- Module code
- Taught during
- Session 2
- Module leader
- Bethsabée Souris
- None. Standard UCL Summer entry criteria apply.
- Assessment method
- 2,000-word essay (60%), 1,000-word policy paper (40%)
This module will provide an introduction to, and an overview of, the politics of global development.
The module will take a case-based approach – using grounded, empirical cases – to illustrate the role of politics in development; allowing students to unpack the theory, concepts, and history of international development. It will emphasise the links between theory and practice, and students will be provided with the opportunity to hear from guest speakers working for various development organisations. The module is divided into three parts: part 1 will look at the politics of developing countries, including sessions on institutions; leaders and coalitions; bureaucracy and civil society; and contestation, power, gender and conflict. Part 2 will look at global processes, including sessions on trade, aid, finance and investment; migration; and global governance. Part 3 will focus on development organisations, and will look at how donor agencies, International Organisations, and NGOs operate on a day-to-day basis and the reality of the current challenges they face.
Upon successful completion of this module, students will:
- Understand the centrality of politics for international development, poverty and inequality; how political factors and processes – such as formal and informal institutions, leadership, government and non-government actors, and interests and ideas – shape and are shaped by the process of development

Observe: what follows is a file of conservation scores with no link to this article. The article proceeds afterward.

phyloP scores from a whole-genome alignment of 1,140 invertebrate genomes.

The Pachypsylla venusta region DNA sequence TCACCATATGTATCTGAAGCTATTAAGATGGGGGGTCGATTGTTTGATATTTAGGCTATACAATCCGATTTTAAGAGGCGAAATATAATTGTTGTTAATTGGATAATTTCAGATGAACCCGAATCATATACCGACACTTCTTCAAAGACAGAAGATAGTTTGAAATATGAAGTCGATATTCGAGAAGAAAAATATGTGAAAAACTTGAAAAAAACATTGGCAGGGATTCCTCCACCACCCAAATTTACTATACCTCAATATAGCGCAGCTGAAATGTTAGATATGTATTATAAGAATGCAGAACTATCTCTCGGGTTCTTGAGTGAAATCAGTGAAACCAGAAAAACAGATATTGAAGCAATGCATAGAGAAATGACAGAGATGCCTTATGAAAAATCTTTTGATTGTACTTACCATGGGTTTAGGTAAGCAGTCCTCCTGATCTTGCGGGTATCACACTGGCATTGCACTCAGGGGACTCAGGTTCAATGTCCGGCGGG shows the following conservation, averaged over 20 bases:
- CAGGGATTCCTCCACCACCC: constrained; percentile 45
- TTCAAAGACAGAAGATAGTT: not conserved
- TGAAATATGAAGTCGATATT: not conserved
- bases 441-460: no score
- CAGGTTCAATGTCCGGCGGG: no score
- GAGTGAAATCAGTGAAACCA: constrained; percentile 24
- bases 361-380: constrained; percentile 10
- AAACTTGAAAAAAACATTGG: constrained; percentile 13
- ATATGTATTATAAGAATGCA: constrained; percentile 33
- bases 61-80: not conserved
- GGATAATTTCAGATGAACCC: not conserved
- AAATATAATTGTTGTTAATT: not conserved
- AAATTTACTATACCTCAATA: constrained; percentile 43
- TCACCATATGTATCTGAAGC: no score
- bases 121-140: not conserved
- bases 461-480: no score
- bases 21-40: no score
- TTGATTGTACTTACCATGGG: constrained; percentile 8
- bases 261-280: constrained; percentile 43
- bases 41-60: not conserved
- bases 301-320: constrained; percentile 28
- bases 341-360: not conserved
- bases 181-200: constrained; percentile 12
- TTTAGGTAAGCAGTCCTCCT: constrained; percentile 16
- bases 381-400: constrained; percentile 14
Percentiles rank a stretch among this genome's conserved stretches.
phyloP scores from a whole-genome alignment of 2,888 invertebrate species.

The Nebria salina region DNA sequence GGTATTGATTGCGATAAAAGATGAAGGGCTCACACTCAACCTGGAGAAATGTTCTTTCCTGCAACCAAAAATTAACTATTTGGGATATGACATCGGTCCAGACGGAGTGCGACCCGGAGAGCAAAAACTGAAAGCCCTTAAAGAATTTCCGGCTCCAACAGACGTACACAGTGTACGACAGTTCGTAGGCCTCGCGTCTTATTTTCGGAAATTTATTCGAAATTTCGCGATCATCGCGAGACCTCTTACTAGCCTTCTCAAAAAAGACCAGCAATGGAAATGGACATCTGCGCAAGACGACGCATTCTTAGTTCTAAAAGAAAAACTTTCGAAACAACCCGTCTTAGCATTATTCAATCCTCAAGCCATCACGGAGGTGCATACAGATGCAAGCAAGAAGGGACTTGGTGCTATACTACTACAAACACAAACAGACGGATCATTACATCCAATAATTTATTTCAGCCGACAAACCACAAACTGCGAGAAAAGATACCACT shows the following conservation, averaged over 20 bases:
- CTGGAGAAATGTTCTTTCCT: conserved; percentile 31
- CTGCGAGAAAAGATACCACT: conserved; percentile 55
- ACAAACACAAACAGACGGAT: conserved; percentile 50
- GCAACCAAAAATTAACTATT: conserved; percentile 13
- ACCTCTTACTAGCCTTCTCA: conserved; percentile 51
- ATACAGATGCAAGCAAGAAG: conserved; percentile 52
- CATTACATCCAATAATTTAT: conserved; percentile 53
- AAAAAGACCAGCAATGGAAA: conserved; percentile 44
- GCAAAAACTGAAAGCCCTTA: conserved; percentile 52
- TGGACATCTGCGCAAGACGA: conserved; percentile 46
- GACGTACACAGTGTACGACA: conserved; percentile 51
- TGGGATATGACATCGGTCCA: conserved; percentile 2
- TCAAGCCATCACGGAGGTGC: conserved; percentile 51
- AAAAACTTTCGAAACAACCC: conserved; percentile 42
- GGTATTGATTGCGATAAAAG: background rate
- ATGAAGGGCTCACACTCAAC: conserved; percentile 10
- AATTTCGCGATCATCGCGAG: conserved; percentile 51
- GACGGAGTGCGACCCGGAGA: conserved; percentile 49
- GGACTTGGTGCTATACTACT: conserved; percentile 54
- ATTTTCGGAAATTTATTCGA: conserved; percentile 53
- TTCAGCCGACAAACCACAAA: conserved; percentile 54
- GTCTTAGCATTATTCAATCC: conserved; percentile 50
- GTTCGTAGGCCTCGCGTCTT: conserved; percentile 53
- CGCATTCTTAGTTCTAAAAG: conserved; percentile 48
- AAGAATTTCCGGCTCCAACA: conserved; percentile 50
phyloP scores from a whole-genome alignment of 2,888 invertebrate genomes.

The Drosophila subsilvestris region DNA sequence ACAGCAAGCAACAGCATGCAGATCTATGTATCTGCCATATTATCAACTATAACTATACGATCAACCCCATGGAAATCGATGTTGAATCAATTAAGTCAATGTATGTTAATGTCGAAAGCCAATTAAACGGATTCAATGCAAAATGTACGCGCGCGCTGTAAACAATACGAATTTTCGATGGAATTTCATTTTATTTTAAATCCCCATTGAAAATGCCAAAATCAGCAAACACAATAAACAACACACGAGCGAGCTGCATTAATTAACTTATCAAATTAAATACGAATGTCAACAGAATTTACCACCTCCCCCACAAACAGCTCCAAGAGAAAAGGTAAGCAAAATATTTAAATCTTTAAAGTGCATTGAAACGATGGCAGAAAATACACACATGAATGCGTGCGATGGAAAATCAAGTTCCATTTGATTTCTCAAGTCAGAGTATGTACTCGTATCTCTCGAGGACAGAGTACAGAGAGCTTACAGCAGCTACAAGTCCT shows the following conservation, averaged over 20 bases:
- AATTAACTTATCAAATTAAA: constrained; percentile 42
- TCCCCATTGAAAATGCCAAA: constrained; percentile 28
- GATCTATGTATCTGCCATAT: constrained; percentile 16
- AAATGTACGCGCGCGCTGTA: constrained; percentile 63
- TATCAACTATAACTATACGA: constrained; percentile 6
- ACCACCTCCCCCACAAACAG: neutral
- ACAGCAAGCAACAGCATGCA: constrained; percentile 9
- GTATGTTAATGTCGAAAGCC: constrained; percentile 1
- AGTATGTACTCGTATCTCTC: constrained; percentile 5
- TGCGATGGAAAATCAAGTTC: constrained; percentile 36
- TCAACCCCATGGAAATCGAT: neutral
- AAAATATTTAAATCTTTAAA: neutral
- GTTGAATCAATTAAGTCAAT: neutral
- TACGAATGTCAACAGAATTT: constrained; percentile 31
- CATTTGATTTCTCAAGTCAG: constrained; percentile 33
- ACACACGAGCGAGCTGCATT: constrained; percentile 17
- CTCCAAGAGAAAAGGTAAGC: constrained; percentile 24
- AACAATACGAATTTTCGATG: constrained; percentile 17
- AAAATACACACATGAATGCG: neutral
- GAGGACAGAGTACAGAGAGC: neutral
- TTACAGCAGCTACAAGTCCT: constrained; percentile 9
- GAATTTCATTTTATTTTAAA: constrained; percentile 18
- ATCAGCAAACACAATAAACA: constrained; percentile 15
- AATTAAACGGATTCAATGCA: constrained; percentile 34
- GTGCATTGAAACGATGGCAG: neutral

- Have had hands-on experience of using the political economy analysis tools used by donors and NGOs to design a development intervention, and have engaged with a range of policy-makers and practitioners working in international development
- Have an understanding of the international political economy of development, and how relations between richer and poorer nations – and the rules that govern these relations – shape and are shaped by development processes
- Have received an introduction to different development organisations, how these organisations engage with politics in developing countries, and of criticisms of these organisations
- Have received an introduction to different types of research on the politics of global development, and have gained an understanding of the link between theory and practice in international development.
This is a level one module (equivalent to first year undergraduate). No prior subject knowledge is required to study this module but students are expected to have a keen interest in the subject area.
Classes (usually three or four hours per day) take place on the Bloomsbury campus from Monday to Friday any time between 9am and 6pm.
- 2,000-word essay (60%)
- 1,000-word policy paper (40%)
Bethsabée Souris works in the Department of Political Science. Her research focusses on how transnational ethnic communities (i.e. refugees and diaspora) affect the behaviour of ethnic armed group in a domestic insurgency. Her research explores how refugees and diaspora might influence the fragmentation of rebel groups as well as the types of activities they conduct and their targets. Her theoretical framework is tested using qualitative methods, including process-tracing, in the case of the Karen National Union (KNU) insurgency in Myanmar. She has conducted fieldwork at the Thai-Myanmar border. In 2017, Beth led the UCL Summer School module International Politics of Human Rights.